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Should I let my daughter pursue ‘girlish’ glamour?

Children
Illustration by Emma Peer
Illustration by Emma Peer
Q: My five-year-old daughter has fallen for the girly pink thing. When she was younger, she practically only ever wore Queen Elsa’s dress from the Disney film Frozen, which was pretty embarrassing for me socially. Now she loves all that glitters: make-up, earrings, nail polish. Disturbingly, she talks about these things as being a way to make people ‘like her’ because they make her ‘look beautiful’. If it were up to me (a feminist and tomboy child of the 1980s), I’d dress her in gender-neutral dungarees and stripy tops. Should I let her pursue glamour? Or should I refuse to be complicit in the sexist power structures which aggressively market this notion of femininity to young girls? She has, by the way, a wild sense of fun and is fixated on the television trailer for RuPaul’s Drag Race...

A: There is a universal conflict in the life of children under late capitalism. On the one hand, there is the child’s radical imagination – their straightforward questions about life that make you rethink the world, the logical illogic of their jokes. Then there is the immense weight of the culture industry they’re made to love, which prises open their minds and fills them with tat. Your daughter’s love of Queen Elsa’s dress from Frozen irked, perhaps, because it was a reminder that your status as your child’s source of life and succour is in constant competition with the influence of the Walt Disney Corporation.

So, who wins out: patriarchal society or the right-on parent, forged by the social victories of the 20th century? My suggestion is that this is the wrong way to think about it. Would you rather your child grows up to love make-up and nail polish and was also a political activist who campaigned against austerity, which disproportionately harms women? Or that they wear gender-neutral clothes while going to work at a pink-washing PR company? Perhaps there’s an attempt to induce causality here – the right clothes will help her turn into the right person – but this is a fool’s errand. Life cannot be overdetermined by what the parents want.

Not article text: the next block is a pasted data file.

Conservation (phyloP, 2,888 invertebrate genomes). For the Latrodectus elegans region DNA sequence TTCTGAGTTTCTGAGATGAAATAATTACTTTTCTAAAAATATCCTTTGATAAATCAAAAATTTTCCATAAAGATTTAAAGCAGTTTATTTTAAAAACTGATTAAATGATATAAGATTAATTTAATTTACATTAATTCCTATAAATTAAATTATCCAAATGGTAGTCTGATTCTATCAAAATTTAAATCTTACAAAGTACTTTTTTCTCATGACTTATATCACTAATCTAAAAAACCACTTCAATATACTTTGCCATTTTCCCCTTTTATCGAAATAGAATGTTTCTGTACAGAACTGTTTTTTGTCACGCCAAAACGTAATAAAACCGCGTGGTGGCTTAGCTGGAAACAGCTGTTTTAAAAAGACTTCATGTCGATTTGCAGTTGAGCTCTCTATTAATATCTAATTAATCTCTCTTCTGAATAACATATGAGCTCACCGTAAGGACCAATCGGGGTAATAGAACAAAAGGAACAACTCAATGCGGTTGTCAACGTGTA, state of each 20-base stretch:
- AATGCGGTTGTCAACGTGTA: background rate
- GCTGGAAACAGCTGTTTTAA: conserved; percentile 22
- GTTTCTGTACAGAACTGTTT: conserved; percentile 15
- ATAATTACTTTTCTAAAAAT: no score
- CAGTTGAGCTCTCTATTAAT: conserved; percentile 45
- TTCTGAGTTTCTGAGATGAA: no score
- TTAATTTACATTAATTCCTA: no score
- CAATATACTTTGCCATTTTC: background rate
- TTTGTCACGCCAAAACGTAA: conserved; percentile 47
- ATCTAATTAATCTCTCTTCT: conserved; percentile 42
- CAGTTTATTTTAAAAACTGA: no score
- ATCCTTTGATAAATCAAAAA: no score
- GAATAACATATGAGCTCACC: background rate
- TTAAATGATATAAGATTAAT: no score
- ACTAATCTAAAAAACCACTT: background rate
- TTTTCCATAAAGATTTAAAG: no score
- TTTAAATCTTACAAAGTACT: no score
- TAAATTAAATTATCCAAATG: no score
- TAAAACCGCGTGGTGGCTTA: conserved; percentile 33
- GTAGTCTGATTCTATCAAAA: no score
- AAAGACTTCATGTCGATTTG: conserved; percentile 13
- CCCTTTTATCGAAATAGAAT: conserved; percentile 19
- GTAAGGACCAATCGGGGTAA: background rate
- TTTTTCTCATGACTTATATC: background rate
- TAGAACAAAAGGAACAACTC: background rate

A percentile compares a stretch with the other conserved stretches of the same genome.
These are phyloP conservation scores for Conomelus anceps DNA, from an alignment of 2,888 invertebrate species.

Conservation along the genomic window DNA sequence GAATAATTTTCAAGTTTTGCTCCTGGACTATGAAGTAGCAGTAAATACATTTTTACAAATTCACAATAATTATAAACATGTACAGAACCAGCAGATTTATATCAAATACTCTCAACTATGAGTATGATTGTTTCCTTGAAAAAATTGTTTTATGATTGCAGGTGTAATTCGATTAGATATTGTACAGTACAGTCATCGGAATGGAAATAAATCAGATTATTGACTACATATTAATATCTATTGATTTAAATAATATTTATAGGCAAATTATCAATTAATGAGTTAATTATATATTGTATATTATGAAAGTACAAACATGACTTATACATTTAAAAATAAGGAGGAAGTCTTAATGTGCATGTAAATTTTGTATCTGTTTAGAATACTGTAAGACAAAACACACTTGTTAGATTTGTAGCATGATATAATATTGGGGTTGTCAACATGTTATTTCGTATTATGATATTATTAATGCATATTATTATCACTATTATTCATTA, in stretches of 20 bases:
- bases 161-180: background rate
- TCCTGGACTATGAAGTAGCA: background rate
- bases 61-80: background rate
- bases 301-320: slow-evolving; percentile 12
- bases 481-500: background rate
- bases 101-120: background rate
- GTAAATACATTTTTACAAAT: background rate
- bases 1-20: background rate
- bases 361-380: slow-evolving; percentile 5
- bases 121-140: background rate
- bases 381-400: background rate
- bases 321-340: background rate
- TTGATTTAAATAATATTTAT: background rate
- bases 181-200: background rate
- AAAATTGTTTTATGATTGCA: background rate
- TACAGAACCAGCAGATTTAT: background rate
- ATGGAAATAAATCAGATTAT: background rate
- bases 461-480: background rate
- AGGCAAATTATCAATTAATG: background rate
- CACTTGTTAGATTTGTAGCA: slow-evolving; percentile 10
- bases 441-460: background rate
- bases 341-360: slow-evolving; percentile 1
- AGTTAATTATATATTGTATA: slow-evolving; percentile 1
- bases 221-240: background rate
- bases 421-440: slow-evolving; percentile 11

To put it bluntly: enforcing gender non-conformity can be as damaging as enforced gender conformity. This is because it strengthens the binary: pink = bad and grey = good. Gender does not represent a real binary, but is a series of socially administered performances that move along a spectrum. It might also backfire: if you instil in her mind that there’s a simple good and bad in terms of gender and clothes, you will reinforce the binary’s power, and when the time comes to rebel against your authority, she might embrace the pink side with relish.

The ‘wild sense of fun’ and appreciation of RuPaul’s Drag Race suggest you think that she’s going to be OK. It’s true that some have criticized RuPaul – the ‘Oprah of drag’ – for his neoliberal transformation of the once counter-cultural practice: the show is full of individualized messages of self-empowerment and product placement. But drag itself remains utopian in the best of ways. The kaleidoscope of colours and moves that the drag performer brings, an ironic disavowal of the gender regime and heteronormative standards of beauty, is a living intimation of a better world – in which a daughter’s choice of garments can be appreciated purely aesthetically, free from moralizing. Why not be the change you want to see and liberate your daughter from your own judgements?

Send your dilemmas to [email protected]

New Internationalist issue 524 magazine cover This article is from the March-April 2020 issue of New Internationalist.
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